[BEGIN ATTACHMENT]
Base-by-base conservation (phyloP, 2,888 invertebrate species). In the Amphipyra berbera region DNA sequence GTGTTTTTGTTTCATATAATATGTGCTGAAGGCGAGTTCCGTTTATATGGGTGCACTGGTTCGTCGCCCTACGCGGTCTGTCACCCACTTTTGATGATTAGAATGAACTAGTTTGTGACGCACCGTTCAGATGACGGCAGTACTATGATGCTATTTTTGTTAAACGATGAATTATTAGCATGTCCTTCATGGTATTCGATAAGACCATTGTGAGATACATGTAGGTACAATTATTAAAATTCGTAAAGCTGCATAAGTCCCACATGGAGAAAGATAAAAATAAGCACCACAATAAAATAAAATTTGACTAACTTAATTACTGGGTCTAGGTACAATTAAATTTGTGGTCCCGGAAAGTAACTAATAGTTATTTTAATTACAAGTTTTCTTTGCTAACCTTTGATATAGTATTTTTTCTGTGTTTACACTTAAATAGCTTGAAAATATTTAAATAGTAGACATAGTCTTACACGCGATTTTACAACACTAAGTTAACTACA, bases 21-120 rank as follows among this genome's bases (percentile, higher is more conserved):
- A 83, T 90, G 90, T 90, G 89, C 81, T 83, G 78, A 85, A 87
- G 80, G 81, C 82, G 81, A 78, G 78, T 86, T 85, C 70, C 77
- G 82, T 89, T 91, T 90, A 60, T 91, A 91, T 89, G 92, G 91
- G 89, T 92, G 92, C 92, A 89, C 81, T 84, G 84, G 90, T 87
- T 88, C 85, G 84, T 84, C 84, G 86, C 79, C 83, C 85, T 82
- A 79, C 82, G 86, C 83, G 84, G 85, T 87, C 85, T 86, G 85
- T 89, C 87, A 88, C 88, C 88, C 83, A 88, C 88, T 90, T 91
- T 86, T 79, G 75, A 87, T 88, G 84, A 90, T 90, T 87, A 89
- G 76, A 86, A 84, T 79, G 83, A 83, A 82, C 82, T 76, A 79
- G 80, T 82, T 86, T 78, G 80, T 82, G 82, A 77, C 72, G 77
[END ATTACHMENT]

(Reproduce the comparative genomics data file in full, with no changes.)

Base-by-base conservation (phyloP, 2,888 invertebrate species). In the Amphipyra berbera region DNA sequence GTGTTTTTGTTTCATATAATATGTGCTGAAGGCGAGTTCCGTTTATATGGGTGCACTGGTTCGTCGCCCTACGCGGTCTGTCACCCACTTTTGATGATTAGAATGAACTAGTTTGTGACGCACCGTTCAGATGACGGCAGTACTATGATGCTATTTTTGTTAAACGATGAATTATTAGCATGTCCTTCATGGTATTCGATAAGACCATTGTGAGATACATGTAGGTACAATTATTAAAATTCGTAAAGCTGCATAAGTCCCACATGGAGAAAGATAAAAATAAGCACCACAATAAAATAAAATTTGACTAACTTAATTACTGGGTCTAGGTACAATTAAATTTGTGGTCCCGGAAAGTAACTAATAGTTATTTTAATTACAAGTTTTCTTTGCTAACCTTTGATATAGTATTTTTTCTGTGTTTACACTTAAATAGCTTGAAAATATTTAAATAGTAGACATAGTCTTACACGCGATTTTACAACACTAAGTTAACTACA, bases 21-120 rank as follows among this genome's bases (percentile, higher is more conserved):
- A 83, T 90, G 90, T 90, G 89, C 81, T 83, G 78, A 85, A 87
- G 80, G 81, C 82, G 81, A 78, G 78, T 86, T 85, C 70, C 77
- G 82, T 89, T 91, T 90, A 60, T 91, A 91, T 89, G 92, G 91
- G 89, T 92, G 92, C 92, A 89, C 81, T 84, G 84, G 90, T 87
- T 88, C 85, G 84, T 84, C 84, G 86, C 79, C 83, C 85, T 82
- A 79, C 82, G 86, C 83, G 84, G 85, T 87, C 85, T 86, G 85
- T 89, C 87, A 88, C 88, C 88, C 83, A 88, C 88, T 90, T 91
- T 86, T 79, G 75, A 87, T 88, G 84, A 90, T 90, T 87, A 89
- G 76, A 86, A 84, T 79, G 83, A 83, A 82, C 82, T 76, A 79
- G 80, T 82, T 86, T 78, G 80, T 82, G 82, A 77, C 72, G 77